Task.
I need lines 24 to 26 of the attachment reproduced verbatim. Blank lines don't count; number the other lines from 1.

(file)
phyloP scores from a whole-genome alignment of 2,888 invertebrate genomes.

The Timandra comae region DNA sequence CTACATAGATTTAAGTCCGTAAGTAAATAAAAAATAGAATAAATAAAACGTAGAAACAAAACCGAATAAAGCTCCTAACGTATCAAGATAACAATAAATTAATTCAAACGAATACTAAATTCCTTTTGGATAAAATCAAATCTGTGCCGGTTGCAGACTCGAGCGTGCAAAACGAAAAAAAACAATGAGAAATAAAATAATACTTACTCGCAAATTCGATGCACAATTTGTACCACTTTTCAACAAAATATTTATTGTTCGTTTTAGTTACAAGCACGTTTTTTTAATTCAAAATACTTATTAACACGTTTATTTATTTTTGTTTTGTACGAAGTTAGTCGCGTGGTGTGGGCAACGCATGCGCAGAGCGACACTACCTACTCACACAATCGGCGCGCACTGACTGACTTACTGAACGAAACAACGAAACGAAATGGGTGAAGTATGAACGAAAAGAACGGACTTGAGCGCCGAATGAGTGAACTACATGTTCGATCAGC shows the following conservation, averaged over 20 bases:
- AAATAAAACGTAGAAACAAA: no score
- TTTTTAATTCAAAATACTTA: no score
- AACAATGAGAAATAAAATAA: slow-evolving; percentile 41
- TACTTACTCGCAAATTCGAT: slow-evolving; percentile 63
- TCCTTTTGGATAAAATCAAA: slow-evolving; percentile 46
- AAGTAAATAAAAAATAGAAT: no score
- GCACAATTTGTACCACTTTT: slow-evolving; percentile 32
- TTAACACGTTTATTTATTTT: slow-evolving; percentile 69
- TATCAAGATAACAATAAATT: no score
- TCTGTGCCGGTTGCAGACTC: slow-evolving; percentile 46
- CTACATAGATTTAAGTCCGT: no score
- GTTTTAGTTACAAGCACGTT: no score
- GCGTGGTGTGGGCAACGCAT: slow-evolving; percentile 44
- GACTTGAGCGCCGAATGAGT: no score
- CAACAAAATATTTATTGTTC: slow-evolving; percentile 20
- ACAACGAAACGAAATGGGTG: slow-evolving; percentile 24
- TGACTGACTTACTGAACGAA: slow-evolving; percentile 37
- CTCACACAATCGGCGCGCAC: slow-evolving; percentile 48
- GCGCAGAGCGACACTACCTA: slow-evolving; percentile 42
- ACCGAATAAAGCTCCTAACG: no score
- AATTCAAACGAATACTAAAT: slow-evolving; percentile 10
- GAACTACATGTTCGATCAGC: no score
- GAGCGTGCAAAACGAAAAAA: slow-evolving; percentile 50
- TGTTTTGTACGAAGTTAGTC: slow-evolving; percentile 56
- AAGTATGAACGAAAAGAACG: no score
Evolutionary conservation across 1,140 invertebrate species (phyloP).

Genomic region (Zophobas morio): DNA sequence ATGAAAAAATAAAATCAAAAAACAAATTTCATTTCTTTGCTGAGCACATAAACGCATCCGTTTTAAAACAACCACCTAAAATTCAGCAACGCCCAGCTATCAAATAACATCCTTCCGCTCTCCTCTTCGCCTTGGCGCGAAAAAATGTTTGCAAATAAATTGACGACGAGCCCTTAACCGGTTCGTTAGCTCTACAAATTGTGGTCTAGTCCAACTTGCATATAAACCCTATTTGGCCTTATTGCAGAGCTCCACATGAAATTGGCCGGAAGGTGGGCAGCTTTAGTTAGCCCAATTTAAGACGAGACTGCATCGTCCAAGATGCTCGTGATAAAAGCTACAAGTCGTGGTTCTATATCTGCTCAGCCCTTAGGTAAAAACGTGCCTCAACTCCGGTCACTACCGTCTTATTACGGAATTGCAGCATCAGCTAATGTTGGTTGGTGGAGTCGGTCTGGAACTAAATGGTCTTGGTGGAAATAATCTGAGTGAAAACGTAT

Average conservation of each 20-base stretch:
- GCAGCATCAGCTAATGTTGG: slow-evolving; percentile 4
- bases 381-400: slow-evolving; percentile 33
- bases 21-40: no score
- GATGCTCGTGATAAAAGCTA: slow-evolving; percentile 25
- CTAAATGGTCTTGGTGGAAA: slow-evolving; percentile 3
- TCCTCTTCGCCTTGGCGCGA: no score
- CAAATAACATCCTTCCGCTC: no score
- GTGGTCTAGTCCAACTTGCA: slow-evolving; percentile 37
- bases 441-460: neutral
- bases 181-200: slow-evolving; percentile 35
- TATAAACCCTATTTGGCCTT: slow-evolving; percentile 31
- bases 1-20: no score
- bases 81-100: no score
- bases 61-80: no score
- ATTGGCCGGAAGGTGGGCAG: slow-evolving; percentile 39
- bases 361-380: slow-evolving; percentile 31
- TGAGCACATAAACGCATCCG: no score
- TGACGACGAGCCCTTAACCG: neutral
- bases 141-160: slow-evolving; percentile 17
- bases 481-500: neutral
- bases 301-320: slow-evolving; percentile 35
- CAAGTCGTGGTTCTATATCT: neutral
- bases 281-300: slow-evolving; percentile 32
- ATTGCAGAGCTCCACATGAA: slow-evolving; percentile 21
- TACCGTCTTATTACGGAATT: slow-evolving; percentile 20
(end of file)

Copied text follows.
- GAACTACATGTTCGATCAGC: no score
- GAGCGTGCAAAACGAAAAAA: slow-evolving; percentile 50
- TGTTTTGTACGAAGTTAGTC: slow-evolving; percentile 56